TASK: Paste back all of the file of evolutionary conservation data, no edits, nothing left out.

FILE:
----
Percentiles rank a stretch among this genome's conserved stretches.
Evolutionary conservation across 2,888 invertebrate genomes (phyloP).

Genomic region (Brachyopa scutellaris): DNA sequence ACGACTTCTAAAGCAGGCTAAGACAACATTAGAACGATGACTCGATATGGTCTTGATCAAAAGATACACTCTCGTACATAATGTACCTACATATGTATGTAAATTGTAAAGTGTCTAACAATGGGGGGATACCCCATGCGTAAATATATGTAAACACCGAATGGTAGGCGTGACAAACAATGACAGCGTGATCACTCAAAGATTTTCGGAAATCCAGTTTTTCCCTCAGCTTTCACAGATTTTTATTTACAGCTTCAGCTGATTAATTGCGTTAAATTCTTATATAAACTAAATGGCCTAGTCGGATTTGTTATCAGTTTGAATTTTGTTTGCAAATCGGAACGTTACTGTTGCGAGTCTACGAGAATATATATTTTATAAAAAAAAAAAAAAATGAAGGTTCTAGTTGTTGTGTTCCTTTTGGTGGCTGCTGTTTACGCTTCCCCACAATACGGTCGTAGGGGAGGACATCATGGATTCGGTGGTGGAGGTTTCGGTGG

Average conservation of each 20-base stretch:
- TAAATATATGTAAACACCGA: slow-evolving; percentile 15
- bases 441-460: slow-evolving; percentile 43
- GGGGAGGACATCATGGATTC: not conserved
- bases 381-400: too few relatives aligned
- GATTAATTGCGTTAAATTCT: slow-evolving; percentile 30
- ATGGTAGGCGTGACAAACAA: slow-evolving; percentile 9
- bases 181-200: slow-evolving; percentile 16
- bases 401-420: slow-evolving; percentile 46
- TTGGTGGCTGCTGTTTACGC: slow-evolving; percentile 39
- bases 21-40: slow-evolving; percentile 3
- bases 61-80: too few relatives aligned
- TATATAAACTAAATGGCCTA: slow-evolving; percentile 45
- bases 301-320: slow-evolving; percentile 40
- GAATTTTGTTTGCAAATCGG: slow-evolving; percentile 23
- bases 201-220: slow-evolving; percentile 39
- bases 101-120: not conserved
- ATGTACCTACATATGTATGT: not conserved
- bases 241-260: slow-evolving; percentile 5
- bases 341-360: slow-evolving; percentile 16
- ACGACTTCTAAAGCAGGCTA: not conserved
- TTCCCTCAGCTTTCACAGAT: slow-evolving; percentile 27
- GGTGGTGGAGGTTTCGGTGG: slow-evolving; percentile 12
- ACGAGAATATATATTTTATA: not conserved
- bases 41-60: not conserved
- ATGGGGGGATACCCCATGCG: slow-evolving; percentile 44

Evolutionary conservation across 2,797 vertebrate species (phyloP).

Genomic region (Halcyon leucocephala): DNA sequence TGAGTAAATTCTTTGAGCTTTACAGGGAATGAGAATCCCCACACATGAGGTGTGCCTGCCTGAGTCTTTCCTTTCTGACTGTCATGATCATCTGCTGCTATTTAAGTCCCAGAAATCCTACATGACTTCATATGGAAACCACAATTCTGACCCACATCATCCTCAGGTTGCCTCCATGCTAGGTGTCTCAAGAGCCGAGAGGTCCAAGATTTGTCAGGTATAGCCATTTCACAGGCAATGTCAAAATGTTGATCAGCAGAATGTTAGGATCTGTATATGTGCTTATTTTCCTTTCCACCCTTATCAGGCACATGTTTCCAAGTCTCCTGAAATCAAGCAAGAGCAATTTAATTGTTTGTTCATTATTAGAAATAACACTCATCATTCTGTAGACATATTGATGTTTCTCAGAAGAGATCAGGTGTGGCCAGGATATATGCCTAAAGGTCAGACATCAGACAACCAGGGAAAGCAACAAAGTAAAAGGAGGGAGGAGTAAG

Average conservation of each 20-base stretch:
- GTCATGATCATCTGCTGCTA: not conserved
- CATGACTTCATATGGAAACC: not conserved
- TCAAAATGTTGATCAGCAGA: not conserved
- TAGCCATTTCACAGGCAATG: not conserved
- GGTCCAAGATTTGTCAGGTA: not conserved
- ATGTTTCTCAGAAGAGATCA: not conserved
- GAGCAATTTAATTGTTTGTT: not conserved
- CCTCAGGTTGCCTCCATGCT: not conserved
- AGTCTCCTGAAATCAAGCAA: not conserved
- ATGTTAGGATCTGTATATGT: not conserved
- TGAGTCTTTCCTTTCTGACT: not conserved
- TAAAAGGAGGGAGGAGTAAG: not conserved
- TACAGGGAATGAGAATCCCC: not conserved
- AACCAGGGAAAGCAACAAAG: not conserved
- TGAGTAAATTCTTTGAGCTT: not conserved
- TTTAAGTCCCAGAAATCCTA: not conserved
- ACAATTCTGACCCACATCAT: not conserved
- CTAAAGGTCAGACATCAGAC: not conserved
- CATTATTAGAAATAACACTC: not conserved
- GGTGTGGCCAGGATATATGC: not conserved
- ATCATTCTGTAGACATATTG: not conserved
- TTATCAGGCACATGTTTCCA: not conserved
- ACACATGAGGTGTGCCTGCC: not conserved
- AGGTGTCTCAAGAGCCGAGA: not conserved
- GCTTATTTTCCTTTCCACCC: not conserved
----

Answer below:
Percentiles rank a stretch among this genome's conserved stretches.
Evolutionary conservation across 2,888 invertebrate genomes (phyloP).

Genomic region (Brachyopa scutellaris): DNA sequence ACGACTTCTAAAGCAGGCTAAGACAACATTAGAACGATGACTCGATATGGTCTTGATCAAAAGATACACTCTCGTACATAATGTACCTACATATGTATGTAAATTGTAAAGTGTCTAACAATGGGGGGATACCCCATGCGTAAATATATGTAAACACCGAATGGTAGGCGTGACAAACAATGACAGCGTGATCACTCAAAGATTTTCGGAAATCCAGTTTTTCCCTCAGCTTTCACAGATTTTTATTTACAGCTTCAGCTGATTAATTGCGTTAAATTCTTATATAAACTAAATGGCCTAGTCGGATTTGTTATCAGTTTGAATTTTGTTTGCAAATCGGAACGTTACTGTTGCGAGTCTACGAGAATATATATTTTATAAAAAAAAAAAAAAATGAAGGTTCTAGTTGTTGTGTTCCTTTTGGTGGCTGCTGTTTACGCTTCCCCACAATACGGTCGTAGGGGAGGACATCATGGATTCGGTGGTGGAGGTTTCGGTGG

Average conservation of each 20-base stretch:
- TAAATATATGTAAACACCGA: slow-evolving; percentile 15
- bases 441-460: slow-evolving; percentile 43
- GGGGAGGACATCATGGATTC: not conserved
- bases 381-400: too few relatives aligned
- GATTAATTGCGTTAAATTCT: slow-evolving; percentile 30
- ATGGTAGGCGTGACAAACAA: slow-evolving; percentile 9
- bases 181-200: slow-evolving; percentile 16
- bases 401-420: slow-evolving; percentile 46
- TTGGTGGCTGCTGTTTACGC: slow-evolving; percentile 39
- bases 21-40: slow-evolving; percentile 3
- bases 61-80: too few relatives aligned
- TATATAAACTAAATGGCCTA: slow-evolving; percentile 45
- bases 301-320: slow-evolving; percentile 40
- GAATTTTGTTTGCAAATCGG: slow-evolving; percentile 23
- bases 201-220: slow-evolving; percentile 39
- bases 101-120: not conserved
- ATGTACCTACATATGTATGT: not conserved
- bases 241-260: slow-evolving; percentile 5
- bases 341-360: slow-evolving; percentile 16
- ACGACTTCTAAAGCAGGCTA: not conserved
- TTCCCTCAGCTTTCACAGAT: slow-evolving; percentile 27
- GGTGGTGGAGGTTTCGGTGG: slow-evolving; percentile 12
- ACGAGAATATATATTTTATA: not conserved
- bases 41-60: not conserved
- ATGGGGGGATACCCCATGCG: slow-evolving; percentile 44

Evolutionary conservation across 2,797 vertebrate species (phyloP).

Genomic region (Halcyon leucocephala): DNA sequence TGAGTAAATTCTTTGAGCTTTACAGGGAATGAGAATCCCCACACATGAGGTGTGCCTGCCTGAGTCTTTCCTTTCTGACTGTCATGATCATCTGCTGCTATTTAAGTCCCAGAAATCCTACATGACTTCATATGGAAACCACAATTCTGACCCACATCATCCTCAGGTTGCCTCCATGCTAGGTGTCTCAAGAGCCGAGAGGTCCAAGATTTGTCAGGTATAGCCATTTCACAGGCAATGTCAAAATGTTGATCAGCAGAATGTTAGGATCTGTATATGTGCTTATTTTCCTTTCCACCCTTATCAGGCACATGTTTCCAAGTCTCCTGAAATCAAGCAAGAGCAATTTAATTGTTTGTTCATTATTAGAAATAACACTCATCATTCTGTAGACATATTGATGTTTCTCAGAAGAGATCAGGTGTGGCCAGGATATATGCCTAAAGGTCAGACATCAGACAACCAGGGAAAGCAACAAAGTAAAAGGAGGGAGGAGTAAG

Average conservation of each 20-base stretch:
- GTCATGATCATCTGCTGCTA: not conserved
- CATGACTTCATATGGAAACC: not conserved
- TCAAAATGTTGATCAGCAGA: not conserved
- TAGCCATTTCACAGGCAATG: not conserved
- GGTCCAAGATTTGTCAGGTA: not conserved
- ATGTTTCTCAGAAGAGATCA: not conserved
- GAGCAATTTAATTGTTTGTT: not conserved
- CCTCAGGTTGCCTCCATGCT: not conserved
- AGTCTCCTGAAATCAAGCAA: not conserved
- ATGTTAGGATCTGTATATGT: not conserved
- TGAGTCTTTCCTTTCTGACT: not conserved
- TAAAAGGAGGGAGGAGTAAG: not conserved
- TACAGGGAATGAGAATCCCC: not conserved
- AACCAGGGAAAGCAACAAAG: not conserved
- TGAGTAAATTCTTTGAGCTT: not conserved
- TTTAAGTCCCAGAAATCCTA: not conserved
- ACAATTCTGACCCACATCAT: not conserved
- CTAAAGGTCAGACATCAGAC: not conserved
- CATTATTAGAAATAACACTC: not conserved
- GGTGTGGCCAGGATATATGC: not conserved
- ATCATTCTGTAGACATATTG: not conserved
- TTATCAGGCACATGTTTCCA: not conserved
- ACACATGAGGTGTGCCTGCC: not conserved
- AGGTGTCTCAAGAGCCGAGA: not conserved
- GCTTATTTTCCTTTCCACCC: not conserved